Brit in Bosnia / Fraught Mummy said...

Kathryn - they do that here too. Nothing stays around for long.

Cartside - thanks! looking forward to hearing about your pledge.

Sarajevo Anon - welcome back. I'll try that. I also think the Mercator here might be hiding some facilities so I'll have to go and conduct a proper hunt (probably complete with lightsabres as I think the boys could get really into it).

CB - I might cry if I don't get my lie in. Luke is a terrible sleeper and a very early riser. The lie in is key to my sanity!

AMA - I think it is just about the routine (which I don't have) and being organised (which I'm not). I keep trying

Dolly - thanks for the link - interesting article!

"Moaning Mum" said...

a short while ago I found our home had been overrun by millions of plastic bags. I swear they are breeding...and of course everytime i pop to the shops I never have a bag with me so have to buy one, which only confounds things more (sigh). I agree with you - plastic bags are evil :)

owen said...

Nothing happens overnight. Making the effort does firstly changes your way of thinking. And then, because you're being a bit awkward, you start to get other people to think about what they've been taking for granted.

In London it's not just the major supermarket chains who ask if you want a bag, even some of the corner stores seem to be aware that providing plastic bags automatically isn't an essential part of "customer service" (of course they're still useful sometimes).

Metropolitan Mum said...

I guess handing out vast amount of plastic bags is kind of a sign for the developed world. Very American to bag everything for you and only put two items max in one bag. Maybe the shop keepers think you'd assume the would be too poor or too stingy to give you a bag?

The wife of bold said...

I feel ashamed now at my abysmol lack of effort to carry through my pledge - what an eye opening post, well done!

Chanda Hidanovic said...

I am enjoying your blog! I am an American who just moved to Tuzla three weeks ago. I am a bit desperate to speak English to anyone!! If you would like to talk just send me and e-mail please. I am 35 and married to a Bosnian. We just relocated here from the US.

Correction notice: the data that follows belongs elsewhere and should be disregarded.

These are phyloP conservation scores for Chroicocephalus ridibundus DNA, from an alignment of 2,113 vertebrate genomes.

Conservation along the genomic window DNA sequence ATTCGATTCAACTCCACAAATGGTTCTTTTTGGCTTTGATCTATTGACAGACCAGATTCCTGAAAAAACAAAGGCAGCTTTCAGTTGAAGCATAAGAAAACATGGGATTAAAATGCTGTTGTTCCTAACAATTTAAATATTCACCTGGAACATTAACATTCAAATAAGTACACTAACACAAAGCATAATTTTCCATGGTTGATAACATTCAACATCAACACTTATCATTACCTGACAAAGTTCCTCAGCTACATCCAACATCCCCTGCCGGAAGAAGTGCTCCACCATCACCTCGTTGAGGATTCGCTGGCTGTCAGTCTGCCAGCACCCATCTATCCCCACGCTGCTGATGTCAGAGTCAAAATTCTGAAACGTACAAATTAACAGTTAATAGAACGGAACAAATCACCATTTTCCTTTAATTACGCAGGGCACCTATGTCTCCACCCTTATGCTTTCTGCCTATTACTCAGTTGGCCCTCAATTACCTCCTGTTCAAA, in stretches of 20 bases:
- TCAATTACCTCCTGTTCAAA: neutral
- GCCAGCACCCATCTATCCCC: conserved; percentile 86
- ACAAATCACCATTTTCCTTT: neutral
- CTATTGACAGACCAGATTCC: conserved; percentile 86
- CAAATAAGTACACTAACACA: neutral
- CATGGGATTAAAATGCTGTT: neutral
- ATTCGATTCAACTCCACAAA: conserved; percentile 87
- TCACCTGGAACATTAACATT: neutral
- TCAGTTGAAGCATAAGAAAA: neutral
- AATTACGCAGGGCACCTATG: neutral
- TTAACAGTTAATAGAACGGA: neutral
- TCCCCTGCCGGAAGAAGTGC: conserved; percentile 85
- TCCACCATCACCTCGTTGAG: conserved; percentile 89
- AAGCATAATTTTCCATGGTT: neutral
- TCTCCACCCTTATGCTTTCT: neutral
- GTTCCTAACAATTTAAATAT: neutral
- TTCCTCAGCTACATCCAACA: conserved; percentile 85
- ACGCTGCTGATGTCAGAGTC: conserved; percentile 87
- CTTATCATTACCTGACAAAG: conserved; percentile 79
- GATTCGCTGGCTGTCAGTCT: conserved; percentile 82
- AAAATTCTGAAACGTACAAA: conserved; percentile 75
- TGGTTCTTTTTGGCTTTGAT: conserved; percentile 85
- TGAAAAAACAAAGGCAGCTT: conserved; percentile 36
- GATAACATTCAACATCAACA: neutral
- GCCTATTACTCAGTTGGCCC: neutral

chandahidanovic@ymail.com

Mum Gone Mad said...

Well done on your recycling challenge, I have managed to get some of the kids old stuff into the charity bin up the road (I said I'd recycle textiles) but feeling a tad lazy and unimaginative now lol. Thanks for the visit BTW luv Karen x

Sparx said...

Great idea to separate out the useful stuff; we don't live with that sort of poverty out here and it's easy to forget that it exists.

Brit in Bosnia / Fraught Mummy said...

MM - they do breed and get everywhere. But when you need one where are they? Grrr.

Owen - surely it makes sense not to provide plastic bags automatically, it costs the shops less after all and these money concious times...

MetMum - I think it is just habit. As is it habit when I go to the shops without one. I'm going to keep on trying to crack it and get into the groove though. Surely it can't be that difficult.. can it?

WoB - My effort was fairly dreadful really. I'm going to keep going though.

Chanda - welcome to Tuzla. Always available for English language gossiping. I'll email you, hope we can meet up soon. PS - try the no plastic bag thing here, see if you can do better than me!

MGM - Thanks for coming by. 'd have gone for textile recycling but I haven't got anything in that vain to recycle at the moment. ONe of the joys of moving around means we do have less stuff lurking in the back of the cupboards

Sparx - it is my new mission. I now have a pile of bottles (not all alcoholic!) waiting to go to sit beside the bins.